Edward Sharpe & The Magnetic Zeros
Community Music/Fontana North
Edward Sharpe & the Magnetic Zeros has dropped its fourth Album, PersonA, following its previously self-titled release three years prior. This Californian Indie, Folk, Hippie Fusion band has been touring around positive vibes since 2007 with a very loving, psychedelic sound. They currently have a 10-member lineup that plays a variety of strings, horns, keys, and percussion, fronted by the tantalizing vocals of Alex Ebert. After parting ways with the longtime accompanying vocalist Jade Castrinos the band has continued to write, perform and tour internationally. Rumour has it that the recording of this album was almost entirely in one room together. The LP was recorded in New Orleans, which has deep roots in music – especially in jazz – and you can hear some of the subtle influences of this in many of the tracks.
PersonA’s album cover shows Edward Sharpe crossed out of the band’s name in red paint. For those unfamiliar, the name Edward Sharpe was created as a kind of a messianic alter ego of a bandleader imagined up and written about by frontman Alex Ebert while in rehab. So this imagery could imply either the abandonment of the messianic figure in relationship to the band, or perhaps turning a new leaf and an evolution of the band as a whole. Reinventing themselves; the album is appropriately titled PersonA.
The album begins with “Hot Coals,” a track released last fall. Right from the get-go Ebert shows off his higher vocal range coinciding with deep ominous tones combined with mellifluous guitar plucks. This transforms into a less energetic experimental funk sound. An old-timey piano sound starts up as keys dance across smooth kicks and snares mixed with bassy hums. Even some of the subtle swearing contained in the track comes across as lighthearted within the context of the vocal pitch. In the last stretch of this seven-minute jam session as different instruments take turns taking the forefront of the sound. Vocals and violins echo along horns and electric organs showing off the full range of instruments involved in this particular piece.
Track two, “Uncomfortable,” begins with some more experimental sounds with resonating notes, digital manipulation and reversals. This shows some of the evolution of the band and breaking away from their earlier more traditional folk sound. The introductory vocals reminds one of the timing of Black Sabbath’s “War Pigs” but with Ebert’s much smoother homely sound. The line “you’ve got to get uncomfortable” gets repeated throughout and really resonates with the listener. “Somewhere” follows with a Beatle-esque homage to “Here Comes the Sun” with a similar happy-go-lucky guitar melody and a steady rhythmic clap. Track four, “No Love Like Yours,” leans away from the more experimental and brings forth fond memories of a classic Edward Sharpe sound reminiscent of their first album. A sentimental folk song about love that overcomes you with a warm fuzzy feeling inside with its lackadaisical groove. The leading vocals are accompanied by an angelic choir emphasizing his cheery verses. “Wake Up The Sun” follows. A lot more piano makes an appearance on this album, giving it a pleasant flavour, a switch from the conventional guitar melodies and strums most commonly expressed by the band. This track in particular has a very virtuous soulful sound being expressed by Ebert’s voice. A chorus rings out “All that you wanted was all that you found in your heart,” a look at happiness and self reflection and ends with echoing horns and buzzing drones.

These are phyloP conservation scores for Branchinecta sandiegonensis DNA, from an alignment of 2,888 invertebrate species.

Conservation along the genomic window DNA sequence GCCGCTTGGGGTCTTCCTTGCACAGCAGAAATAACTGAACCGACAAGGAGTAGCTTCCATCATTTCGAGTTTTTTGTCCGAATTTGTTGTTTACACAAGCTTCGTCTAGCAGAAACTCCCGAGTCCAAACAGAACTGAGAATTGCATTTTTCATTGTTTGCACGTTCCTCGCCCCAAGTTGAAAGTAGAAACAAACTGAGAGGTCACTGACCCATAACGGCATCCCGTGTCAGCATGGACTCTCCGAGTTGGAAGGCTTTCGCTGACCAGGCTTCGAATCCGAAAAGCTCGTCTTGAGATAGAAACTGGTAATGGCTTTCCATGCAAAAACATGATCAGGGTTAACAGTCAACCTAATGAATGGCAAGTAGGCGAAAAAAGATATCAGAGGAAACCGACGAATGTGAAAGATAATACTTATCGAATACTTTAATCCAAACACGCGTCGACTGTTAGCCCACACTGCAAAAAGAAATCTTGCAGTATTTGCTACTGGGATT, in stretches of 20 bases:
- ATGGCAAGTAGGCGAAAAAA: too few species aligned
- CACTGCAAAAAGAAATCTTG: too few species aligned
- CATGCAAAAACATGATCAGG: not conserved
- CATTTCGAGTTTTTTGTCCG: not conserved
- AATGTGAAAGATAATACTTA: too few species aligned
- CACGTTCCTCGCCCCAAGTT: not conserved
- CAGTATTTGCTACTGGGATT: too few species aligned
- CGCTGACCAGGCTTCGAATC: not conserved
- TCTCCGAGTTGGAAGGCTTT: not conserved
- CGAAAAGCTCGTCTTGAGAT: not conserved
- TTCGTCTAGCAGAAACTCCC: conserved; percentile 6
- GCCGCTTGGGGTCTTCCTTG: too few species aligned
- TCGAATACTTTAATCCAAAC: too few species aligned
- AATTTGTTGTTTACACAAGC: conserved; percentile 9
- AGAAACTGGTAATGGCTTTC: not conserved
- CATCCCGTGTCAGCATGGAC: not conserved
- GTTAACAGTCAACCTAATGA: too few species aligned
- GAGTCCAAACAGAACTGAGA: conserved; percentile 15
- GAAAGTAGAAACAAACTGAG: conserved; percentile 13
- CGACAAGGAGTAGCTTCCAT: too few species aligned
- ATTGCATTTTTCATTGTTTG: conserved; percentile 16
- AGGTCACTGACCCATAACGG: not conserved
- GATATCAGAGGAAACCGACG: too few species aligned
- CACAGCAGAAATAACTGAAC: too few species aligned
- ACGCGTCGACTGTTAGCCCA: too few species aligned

Track eight titled “Perfect time” is a more somber tune that sounds like a sick and twisted Sinatra with darker lyrics. Ebert sings about the warped traits and travesties among people but sprinkles in an honest message of “What better a time for love.” A simple yet often overlooked idea on today’s society and the underlying theme of the hippie and free love movement popularized in the ‘60s. “Lullaby” starts to wind the album down with a soothing and relaxing track with a light-hearted piano melody that harmonizes with Ebert’s vocals. Back hymns and tinkles faintly join in throughout the piece until it fades out smoothly into “The Ballad of Yaya,” the final track on the album. It feels like a fusion of their traditional desert folk with a twist of heavier percussion and a series of layered instruments and sounds that have a well produced orchestrated sound as a whole. The transition of these installments mixed with the softer sections of more isolated vocals articulating engaging lyrics brings the album to a satisfying conclusion.
Overall the album is a unique take on the Psychedelic Folk genre and plays back and forth with different progressions, sounds, and styles. Although the vocal dichotomy of Ebert and Castrinos that older fans have grown to love will be missed, this album is a newer take on the band’s ongoing and clearly evolving sound. It pulls from classic sounds and upbeat acoustics that the band has come to be known for but isn’t limiting themselves to sticking with an easily reproduced cookie-cutter sound by constantly broadening their musical influence.
SPILL ALBUM REVIEW: EDWARD SHARPE & THE MAGNETIC ZEROS – PERSONA